Commissioning

CHP System Commissioning

The requirements for commissioning a new CHP unit or relocating an existing unit to a new site vary enormously. A key part of the commissioning process is to ensure that any potential causes of service interruption that may occur at a later date are identified and dealt with at the earliest opportunity.

Before a CHP unit is commissioned it is important to check that it will be able to interact correctly with any existing heating system and be powerful enough to generate a sufficient range of loads.

All CHP systems require regular maintenance if they are going to keep running at their most efficient and have minimal downtime. You can choose from a range of packages that run from routine, scheduled maintenance to a full packages that could include guaranteed levels of availability with financial penalties if these are not met.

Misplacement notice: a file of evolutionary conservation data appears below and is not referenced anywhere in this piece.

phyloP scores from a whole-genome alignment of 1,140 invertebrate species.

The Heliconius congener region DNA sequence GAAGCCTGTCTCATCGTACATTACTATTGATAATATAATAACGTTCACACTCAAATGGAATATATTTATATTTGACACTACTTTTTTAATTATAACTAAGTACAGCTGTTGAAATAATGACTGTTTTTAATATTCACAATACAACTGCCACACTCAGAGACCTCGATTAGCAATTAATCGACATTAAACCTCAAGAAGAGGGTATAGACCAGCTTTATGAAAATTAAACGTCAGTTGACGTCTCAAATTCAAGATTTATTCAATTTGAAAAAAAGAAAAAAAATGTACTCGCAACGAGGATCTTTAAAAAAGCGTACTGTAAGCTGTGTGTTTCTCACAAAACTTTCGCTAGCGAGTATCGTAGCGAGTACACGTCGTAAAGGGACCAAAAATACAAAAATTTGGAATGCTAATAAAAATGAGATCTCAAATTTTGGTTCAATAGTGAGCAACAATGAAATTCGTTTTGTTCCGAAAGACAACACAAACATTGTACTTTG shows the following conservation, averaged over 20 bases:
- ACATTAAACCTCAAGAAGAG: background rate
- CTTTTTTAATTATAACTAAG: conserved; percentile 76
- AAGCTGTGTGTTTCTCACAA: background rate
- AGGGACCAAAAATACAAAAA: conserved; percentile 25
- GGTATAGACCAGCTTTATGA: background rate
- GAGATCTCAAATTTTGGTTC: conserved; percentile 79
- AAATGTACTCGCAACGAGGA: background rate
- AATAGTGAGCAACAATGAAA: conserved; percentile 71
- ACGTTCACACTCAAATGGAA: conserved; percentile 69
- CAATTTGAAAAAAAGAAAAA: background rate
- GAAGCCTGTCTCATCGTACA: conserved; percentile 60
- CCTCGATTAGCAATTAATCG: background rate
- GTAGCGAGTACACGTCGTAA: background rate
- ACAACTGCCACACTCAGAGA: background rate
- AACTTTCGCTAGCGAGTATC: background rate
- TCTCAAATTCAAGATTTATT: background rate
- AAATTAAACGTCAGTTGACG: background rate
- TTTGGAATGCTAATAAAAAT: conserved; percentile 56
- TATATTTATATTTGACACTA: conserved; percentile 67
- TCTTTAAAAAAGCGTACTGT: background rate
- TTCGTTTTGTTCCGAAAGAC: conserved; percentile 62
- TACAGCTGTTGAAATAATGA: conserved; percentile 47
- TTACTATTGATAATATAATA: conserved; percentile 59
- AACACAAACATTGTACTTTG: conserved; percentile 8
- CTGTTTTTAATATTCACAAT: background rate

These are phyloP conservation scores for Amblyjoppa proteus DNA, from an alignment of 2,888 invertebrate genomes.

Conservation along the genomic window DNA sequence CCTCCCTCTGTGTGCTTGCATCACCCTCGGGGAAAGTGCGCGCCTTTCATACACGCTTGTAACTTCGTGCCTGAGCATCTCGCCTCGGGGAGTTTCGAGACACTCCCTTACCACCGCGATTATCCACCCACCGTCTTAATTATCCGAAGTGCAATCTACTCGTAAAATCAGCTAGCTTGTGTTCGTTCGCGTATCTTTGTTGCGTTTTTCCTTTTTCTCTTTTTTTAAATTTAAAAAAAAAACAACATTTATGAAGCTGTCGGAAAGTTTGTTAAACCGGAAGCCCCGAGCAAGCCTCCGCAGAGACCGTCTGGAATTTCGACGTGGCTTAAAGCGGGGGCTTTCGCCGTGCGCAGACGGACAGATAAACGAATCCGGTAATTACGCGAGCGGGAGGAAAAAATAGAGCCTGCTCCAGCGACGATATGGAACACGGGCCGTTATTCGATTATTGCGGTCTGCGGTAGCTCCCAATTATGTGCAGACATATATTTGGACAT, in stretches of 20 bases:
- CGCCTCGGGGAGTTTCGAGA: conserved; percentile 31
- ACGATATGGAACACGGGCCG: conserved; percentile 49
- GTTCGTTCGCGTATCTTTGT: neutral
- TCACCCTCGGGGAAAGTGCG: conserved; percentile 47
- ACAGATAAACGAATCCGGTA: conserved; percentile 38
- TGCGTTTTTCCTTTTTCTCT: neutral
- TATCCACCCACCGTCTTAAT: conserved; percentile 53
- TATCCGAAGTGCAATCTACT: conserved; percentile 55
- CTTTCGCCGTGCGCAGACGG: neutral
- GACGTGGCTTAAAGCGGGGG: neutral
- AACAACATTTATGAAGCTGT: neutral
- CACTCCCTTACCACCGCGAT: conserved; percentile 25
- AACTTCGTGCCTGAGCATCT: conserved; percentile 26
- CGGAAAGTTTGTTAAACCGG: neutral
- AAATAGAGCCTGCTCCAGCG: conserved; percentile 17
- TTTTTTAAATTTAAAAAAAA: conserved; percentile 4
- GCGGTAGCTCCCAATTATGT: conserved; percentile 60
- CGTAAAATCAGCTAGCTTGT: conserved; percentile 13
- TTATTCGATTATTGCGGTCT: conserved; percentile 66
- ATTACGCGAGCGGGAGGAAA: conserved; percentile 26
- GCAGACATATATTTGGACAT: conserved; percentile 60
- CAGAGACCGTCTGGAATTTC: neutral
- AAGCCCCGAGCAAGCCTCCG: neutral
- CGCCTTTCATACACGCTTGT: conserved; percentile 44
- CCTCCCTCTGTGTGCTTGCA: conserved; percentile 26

CHP System Commissioning


Remember that a CHP unit is only making financial and environmental savings when it is actually running. This means there has to be a sufficient demand for constant heat to make such a system worthwhile. A general rule of thumb within the industry is that there should be a requirement for heat of at least 17 hours per day, five days per week. The greater the demand, the more efficient and the higher the savings from using CHP are likely to be.